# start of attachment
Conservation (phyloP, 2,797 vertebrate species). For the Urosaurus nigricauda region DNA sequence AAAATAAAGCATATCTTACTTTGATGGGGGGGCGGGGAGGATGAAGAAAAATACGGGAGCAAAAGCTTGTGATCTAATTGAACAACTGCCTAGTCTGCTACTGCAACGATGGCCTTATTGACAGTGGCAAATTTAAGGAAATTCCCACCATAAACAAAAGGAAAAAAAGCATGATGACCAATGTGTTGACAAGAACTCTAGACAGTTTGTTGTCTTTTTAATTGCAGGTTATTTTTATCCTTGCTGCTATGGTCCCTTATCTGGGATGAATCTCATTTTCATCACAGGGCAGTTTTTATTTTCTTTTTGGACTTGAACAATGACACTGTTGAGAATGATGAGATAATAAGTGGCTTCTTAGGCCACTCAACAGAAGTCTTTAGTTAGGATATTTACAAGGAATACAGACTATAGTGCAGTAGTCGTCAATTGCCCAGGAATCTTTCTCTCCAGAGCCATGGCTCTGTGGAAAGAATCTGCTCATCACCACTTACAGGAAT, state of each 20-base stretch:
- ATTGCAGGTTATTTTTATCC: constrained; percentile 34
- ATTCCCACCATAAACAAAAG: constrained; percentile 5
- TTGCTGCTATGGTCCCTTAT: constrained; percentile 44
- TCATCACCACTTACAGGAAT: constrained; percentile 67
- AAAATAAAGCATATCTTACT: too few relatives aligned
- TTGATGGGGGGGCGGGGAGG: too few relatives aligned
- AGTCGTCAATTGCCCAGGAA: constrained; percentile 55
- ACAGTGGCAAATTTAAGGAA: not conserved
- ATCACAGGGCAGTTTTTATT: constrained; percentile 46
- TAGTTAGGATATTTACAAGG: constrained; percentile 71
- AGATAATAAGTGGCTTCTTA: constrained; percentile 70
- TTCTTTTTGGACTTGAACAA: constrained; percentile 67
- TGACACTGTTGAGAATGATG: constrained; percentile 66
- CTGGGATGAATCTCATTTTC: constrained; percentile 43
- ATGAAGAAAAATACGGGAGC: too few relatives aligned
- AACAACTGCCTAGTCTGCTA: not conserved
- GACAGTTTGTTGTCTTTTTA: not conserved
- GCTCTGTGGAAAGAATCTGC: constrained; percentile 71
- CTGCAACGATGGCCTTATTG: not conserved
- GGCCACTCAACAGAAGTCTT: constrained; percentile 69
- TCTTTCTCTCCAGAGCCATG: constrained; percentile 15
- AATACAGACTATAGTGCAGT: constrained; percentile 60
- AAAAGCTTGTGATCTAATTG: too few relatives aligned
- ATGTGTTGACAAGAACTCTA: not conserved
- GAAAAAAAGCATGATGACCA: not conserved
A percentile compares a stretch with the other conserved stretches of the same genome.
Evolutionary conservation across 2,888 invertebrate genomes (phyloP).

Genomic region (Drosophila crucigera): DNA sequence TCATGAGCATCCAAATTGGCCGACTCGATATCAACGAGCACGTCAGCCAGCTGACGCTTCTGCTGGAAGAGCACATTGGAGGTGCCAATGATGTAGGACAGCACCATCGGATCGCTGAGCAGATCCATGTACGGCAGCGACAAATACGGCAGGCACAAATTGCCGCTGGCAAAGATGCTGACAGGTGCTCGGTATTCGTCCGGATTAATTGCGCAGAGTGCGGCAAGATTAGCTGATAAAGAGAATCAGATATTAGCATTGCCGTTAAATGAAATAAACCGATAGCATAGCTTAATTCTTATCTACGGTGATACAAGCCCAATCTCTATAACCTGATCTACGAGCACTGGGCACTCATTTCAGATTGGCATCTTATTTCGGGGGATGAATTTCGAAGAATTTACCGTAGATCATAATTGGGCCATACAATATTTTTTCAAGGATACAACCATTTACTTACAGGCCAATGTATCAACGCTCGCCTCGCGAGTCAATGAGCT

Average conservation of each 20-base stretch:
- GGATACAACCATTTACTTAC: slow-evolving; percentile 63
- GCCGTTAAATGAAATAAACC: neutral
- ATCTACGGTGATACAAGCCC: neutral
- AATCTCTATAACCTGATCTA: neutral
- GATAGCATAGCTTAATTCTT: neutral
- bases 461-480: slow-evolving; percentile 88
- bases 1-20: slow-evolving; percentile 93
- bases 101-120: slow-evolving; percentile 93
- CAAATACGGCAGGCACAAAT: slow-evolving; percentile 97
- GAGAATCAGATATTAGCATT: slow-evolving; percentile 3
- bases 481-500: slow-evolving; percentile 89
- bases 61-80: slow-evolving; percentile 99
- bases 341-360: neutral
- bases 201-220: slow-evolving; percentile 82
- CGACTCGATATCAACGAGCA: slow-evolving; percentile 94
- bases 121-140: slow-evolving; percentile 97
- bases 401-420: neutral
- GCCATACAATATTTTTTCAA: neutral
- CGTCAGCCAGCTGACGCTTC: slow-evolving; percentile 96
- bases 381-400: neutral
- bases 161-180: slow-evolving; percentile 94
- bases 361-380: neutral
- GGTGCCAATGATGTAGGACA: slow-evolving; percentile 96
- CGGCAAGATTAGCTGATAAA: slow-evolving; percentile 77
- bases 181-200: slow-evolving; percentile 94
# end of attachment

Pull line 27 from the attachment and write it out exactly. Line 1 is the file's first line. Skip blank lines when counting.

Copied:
A percentile compares a stretch with the other conserved stretches of the same genome.